Mandated lead arrangers Calyon and Banco BPI signed a US$800mn electricity prepayment facility for electricity producer Hidroeléctrica de Cahora Bassa (HCB) in Mozambique in November 2007, marking the country’s first big ticket commercial transaction executed without political risk insurance or the support of multilaterals.

The deal is also the first cross-border electricity prepayment completed in Africa and sets a benchmark for future financings in both the African continent and in Mozambique as the country develops its infrastructure and copious natural resources.

The facility is being raised on behalf of the government of Mozambique to pay for the acquisition of a majority stake in Hidroelectica de Cahora Bassa (HCB) from the Portuguese government. It follows an agreement signed in October 2006 between the two governments to transfer control of HCB from Portugal.

“The most unique feature of the deal was the political and emotional charge surrounding the deal for the governments involved. HCB ownership had been a delicate diplomatic issue since Mozambican independence in 1975 and indeed the control of the asset had become, beyond its material value, a symbol of the affirmation of Mozambican economic and national empowerment,” comments Maria Jo Cabral, director, project finance division at Banco BPI.

The transaction structure involved the setting up of a special purpose vehicle known as Renascer, incorporated in Mauritius, to act as the borrower. The deal was then structured as a classical structured commodity finance (SCF) transaction, which has been enhanced to reflect the unique circumstances of the underlying commodity, the countries and the currency.

It carries a 10-year tenor, the longest tenor to date secured on a structured commodity finance deal in Africa. The margin being paid on the transaction between years 1-2 is 190 basis points, rises to 240bp in years 3-6 and increases again to 280bp between years 7-10.

The implementation of a solid structured financing is intended to attract further investment from foreign sources into Mozambique, as Ian Stern, director, Africa-Latin America, structured commodity finance at Calyon, remarks: “The Mozambique government has been very shrewd in relying on well-tested financial engineering to demonstrate very publicly their openness to cross-border investors and lenders, and its ability to work with the private sector.”

Although Mozambique gained its independence in 1975, Portugal retained majority ownership with the intent of recouping construction costs, before it would transfer ownership to Mozambique.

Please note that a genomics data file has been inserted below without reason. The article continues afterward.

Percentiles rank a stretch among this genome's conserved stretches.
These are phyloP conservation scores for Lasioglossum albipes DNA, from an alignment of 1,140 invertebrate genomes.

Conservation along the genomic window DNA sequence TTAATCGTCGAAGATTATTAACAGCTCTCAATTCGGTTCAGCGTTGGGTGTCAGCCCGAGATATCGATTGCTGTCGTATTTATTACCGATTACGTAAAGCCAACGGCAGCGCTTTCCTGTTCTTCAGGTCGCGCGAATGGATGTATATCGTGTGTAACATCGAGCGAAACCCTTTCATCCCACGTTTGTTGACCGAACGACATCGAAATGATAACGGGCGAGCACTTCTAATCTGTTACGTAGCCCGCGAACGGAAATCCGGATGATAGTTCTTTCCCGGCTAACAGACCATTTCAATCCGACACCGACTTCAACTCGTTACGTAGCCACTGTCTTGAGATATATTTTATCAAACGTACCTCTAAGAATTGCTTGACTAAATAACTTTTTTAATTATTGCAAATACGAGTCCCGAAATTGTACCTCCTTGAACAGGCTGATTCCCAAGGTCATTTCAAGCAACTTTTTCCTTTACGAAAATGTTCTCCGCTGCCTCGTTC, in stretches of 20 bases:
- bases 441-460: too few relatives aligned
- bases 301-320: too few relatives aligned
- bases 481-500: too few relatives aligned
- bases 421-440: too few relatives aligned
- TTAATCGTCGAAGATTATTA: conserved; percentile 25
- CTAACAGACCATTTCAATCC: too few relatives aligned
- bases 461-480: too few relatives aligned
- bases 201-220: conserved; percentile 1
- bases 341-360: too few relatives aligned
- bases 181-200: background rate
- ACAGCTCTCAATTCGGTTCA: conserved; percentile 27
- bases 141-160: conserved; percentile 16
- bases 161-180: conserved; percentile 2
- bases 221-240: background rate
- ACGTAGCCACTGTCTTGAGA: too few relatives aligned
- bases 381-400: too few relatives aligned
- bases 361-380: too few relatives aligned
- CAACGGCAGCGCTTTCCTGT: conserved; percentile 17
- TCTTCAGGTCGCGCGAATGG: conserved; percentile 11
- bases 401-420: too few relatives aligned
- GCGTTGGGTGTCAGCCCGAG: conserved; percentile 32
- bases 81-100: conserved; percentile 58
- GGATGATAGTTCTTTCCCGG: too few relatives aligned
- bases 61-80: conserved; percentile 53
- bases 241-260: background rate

However, interruptions to the cashflow generated by HCB caused by civil war resulted in the two governments negotiating a restructuring of HCB followed by an acquisition.

“Calyon’s involvement is a result of a good relationship with Banco BPI who worked closely with their Mozambique affiliate, Banco BCI,” explains Stern.

“The two banks saw in each other a bank who understood the historical background to the deal both in Portugal and Mozambique, and a bank with a solid track record across emerging markets in structuring and arranging structured commodity finance deals. The government saw a team who had the track record, understanding and experience to deliver a very public deal on time.”

In terms of the financing, the government wanted to arrange a purely commercial financing, without recourse to itself and without requiring PRI or multilateral support.

“The lack of recourse to either the government of Mozambique or multilaterals required the arrangers to thoroughly understand the performance risk in HCB and to work closely with previous and current management to provide lenders with the comfort they require to take such performance risk,” adds Stern.

The main offtaker is Eskom, which paid in South African rand, and the arrangers had to develop a funding structure that would neutralise the foreign exchange risk for both HCB and the lenders, while accommodating lenders without natural access to rand funding.

The transaction bodes well for the economic future development of Mozambique, and for foreign banks looking to do business in the region.

“The financial closing constitutes a landmark for financing opportunities and the general development of the country’s economy, inasmuch as it is a purely commercial (ie, exclusively based on project risk) large-scale long-term deal closed in Mozambique by non-regional banks at a time when the country has a sizeable pipeline of strategic projects in the energy sector, among others,” adds Cabral.

“Given their magnitude, these projects will demand significant amounts of external financing which can put Mozambique in the southern African region map as a key energy provider.”

Deal Information:




Mandated lead arrangers: Banco BPI; Calyon
Amount: US$800mn
Tenor: 10 years
Margin: 190bp – 280bp
Law firms: Linklaters; Pimenta, Dionisio & Associados; Weber Wentzel Bowens; Appleby; Scanlens & Holderness; Maples & Calder
Date signed: November 2007